What’s Old is New…Again
I was speaking to a young man who has three small children. He was telling me how he and his wife decided to start attending a church that offers more "traditional worship" for, as he put it, they realized their children were not receiving the kind of substantial nurturnig in the faith that Lutheran liturgy and hymnody provide. It was a very interesting conversation, one I’ve had over the years with more younger people than I can even remember. Here is a story from Texas on this phenomenon from another denominational perspective.
Posted on Sun, Mar. 05, 2006
Old-time religion is good enough for many
The joyful noise got contemporary, and some faithful craved tradition. Churches are heeding the call.
writes for the Dallas Morning News
DALLAS – A funny thing happened last summer at Lake Pointe Church in Rockwall, Texas. A shipment of hymnbooks arrived, and not by mistake.
Lake Pointe is a megachurch with contemporary-style worship. Years back, it dissolved its choir and got rid of its hymnals in favor of Christian "praise" music, played by a rock band, with lyrics flashed on big screens.
But in August, sensing demand, the church debuted its "Classic Service," an early-morning alternative with choir, piano, organ and lots of congregational singing – out of those shiny new hymnals.
The first Sunday, Pastor Steve Stroope and his staff prepared a room for 200. Nearly twice that many came, forcing a move the next week to the church gym. A second batch of hymnals was ordered. The service now regularly draws 300 to 350, with chairs covering the basketball court.
"We’ve scratched an itch," Stroope said.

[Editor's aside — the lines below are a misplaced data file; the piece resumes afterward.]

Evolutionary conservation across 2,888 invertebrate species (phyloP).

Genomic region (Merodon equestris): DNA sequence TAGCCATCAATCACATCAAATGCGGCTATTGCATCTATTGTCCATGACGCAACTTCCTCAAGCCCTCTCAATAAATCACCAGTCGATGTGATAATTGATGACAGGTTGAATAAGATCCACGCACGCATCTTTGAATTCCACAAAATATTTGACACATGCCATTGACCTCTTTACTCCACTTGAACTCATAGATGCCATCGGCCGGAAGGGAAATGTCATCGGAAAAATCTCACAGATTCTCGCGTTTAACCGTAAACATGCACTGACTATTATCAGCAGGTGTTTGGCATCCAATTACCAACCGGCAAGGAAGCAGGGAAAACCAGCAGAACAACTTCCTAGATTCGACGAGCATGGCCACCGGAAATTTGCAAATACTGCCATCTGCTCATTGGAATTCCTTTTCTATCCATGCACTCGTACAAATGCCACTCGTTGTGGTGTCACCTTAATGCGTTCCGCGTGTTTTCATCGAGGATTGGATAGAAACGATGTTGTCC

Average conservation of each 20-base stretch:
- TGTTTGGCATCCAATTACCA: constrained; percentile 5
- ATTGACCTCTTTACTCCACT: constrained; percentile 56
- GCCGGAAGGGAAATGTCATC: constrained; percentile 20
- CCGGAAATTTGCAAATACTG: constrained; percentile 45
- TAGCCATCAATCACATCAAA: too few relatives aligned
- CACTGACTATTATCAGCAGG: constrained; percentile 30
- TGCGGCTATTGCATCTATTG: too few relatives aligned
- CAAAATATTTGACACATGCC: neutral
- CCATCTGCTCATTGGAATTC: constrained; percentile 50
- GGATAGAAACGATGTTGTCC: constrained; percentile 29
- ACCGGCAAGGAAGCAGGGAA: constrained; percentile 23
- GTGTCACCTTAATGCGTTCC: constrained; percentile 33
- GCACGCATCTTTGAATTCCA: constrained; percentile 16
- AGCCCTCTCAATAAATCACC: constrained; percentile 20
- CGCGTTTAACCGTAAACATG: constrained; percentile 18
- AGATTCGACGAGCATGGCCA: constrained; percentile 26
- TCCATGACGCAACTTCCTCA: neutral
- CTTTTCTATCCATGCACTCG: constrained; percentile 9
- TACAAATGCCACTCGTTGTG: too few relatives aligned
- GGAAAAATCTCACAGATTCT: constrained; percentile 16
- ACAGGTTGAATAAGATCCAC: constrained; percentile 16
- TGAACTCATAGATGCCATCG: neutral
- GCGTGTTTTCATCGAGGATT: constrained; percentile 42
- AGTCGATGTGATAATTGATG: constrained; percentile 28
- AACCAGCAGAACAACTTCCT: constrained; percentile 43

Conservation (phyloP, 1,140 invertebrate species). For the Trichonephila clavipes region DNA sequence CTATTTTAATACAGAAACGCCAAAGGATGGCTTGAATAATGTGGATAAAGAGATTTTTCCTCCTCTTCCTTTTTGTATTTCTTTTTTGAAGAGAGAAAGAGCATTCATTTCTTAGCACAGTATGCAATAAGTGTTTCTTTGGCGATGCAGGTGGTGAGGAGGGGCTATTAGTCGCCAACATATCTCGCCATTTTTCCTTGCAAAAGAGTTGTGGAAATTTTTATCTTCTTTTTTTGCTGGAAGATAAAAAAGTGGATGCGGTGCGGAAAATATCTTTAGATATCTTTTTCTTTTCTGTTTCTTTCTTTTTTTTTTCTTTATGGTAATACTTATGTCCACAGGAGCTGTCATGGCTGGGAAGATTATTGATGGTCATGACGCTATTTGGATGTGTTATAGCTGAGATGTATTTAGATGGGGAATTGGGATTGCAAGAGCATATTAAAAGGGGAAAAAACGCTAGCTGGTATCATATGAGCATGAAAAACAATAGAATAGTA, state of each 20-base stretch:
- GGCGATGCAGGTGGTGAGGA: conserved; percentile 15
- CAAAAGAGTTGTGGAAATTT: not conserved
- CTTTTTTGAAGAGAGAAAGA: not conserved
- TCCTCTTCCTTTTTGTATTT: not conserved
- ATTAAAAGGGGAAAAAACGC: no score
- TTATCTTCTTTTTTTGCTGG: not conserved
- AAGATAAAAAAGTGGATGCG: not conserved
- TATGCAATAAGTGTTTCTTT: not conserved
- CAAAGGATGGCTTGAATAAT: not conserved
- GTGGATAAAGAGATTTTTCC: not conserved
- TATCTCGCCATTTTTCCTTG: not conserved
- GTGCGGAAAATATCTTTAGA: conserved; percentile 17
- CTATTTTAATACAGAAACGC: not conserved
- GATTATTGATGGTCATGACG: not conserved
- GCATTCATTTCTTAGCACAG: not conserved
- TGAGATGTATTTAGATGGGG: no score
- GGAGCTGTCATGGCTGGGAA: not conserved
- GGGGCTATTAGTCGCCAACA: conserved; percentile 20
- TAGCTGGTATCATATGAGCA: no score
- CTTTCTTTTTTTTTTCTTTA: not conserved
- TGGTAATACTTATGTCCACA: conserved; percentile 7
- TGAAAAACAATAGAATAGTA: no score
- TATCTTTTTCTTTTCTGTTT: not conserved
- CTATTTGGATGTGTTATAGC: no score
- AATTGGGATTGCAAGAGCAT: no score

Call it a counterreformation, or a rearguard action in the worship wars. But more and more churches that cast their lots with contemporary worship are beginning to innovate through tradition, giving folks some old-time religion – especially hymns.
Saddleback Church in Lake Forest, Calif., founded by Rick Warren, author of The Purpose-Driven Life, is famously and influentially contemporary in worship style. But last September it added a Sunday service called "Traditions," complete with hymnals, to its several worship options.
"Although it is not one of our larger venues, it is extremely popular with those who attend," said Gerald Sharon, part of Saddleback’s pastoral staff.
Across the country and across denominations, there are churches that feature contemporary worship but offer a traditional option. Quite a few, including Allentown Presbyterian in Allentown, N.J., and Spokane Valley United Methodist in Spokane Valley, Wash., use classic to describe the service.
"Classic makes me chuckle. It sounds like oldies rock for boomers!" said Mark Miller-McLemore, an assistant professor of the practice of ministry at Vanderbilt University Divinity School in Nashville. Others, including Stroope, said the word reminded them of Coca-Cola
Classic, a term born of the New Coke fiasco.
No one can dispute that the contemporary-style worship has helped churches grow by pulling in "unchurched" young and middle-age people, who tend to like the informality and rock-influenced music. It is still far more common to see a mainline church experimenting with a contemporary service than a contemporary-style church trying out tradition.